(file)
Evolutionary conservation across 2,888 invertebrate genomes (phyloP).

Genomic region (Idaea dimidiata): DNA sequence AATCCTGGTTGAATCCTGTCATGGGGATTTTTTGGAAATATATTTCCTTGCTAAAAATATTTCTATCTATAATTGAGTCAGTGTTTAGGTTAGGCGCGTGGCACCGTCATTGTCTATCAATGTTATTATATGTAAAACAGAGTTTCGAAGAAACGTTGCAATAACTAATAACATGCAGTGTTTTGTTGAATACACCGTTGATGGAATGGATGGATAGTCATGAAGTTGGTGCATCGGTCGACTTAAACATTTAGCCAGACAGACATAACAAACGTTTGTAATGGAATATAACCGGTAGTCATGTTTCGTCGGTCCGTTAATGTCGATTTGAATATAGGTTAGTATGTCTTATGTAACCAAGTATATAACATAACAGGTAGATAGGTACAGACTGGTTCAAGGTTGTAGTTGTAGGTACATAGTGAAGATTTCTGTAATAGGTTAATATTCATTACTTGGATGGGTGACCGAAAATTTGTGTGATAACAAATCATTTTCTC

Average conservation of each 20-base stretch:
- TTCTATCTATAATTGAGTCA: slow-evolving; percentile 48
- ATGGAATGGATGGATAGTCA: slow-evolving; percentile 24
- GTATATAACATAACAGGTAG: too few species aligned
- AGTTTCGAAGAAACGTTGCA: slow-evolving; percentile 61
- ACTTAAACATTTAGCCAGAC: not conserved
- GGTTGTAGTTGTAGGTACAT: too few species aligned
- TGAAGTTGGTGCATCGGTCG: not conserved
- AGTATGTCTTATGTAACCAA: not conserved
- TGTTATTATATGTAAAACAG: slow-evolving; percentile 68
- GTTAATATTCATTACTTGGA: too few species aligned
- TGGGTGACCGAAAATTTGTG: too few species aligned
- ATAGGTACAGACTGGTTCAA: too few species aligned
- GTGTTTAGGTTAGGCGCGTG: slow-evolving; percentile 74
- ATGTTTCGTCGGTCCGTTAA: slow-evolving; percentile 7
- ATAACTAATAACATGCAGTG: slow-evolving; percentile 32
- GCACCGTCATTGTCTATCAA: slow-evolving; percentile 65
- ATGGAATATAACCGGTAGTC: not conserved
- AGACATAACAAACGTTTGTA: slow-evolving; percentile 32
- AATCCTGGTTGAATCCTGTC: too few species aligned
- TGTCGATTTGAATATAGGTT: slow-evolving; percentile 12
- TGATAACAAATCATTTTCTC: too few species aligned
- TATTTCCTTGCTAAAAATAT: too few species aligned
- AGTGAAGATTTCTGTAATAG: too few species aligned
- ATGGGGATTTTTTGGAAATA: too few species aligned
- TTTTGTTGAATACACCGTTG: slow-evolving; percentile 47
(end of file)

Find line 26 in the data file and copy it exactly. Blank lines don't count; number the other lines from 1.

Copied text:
- AGTGAAGATTTCTGTAATAG: too few species aligned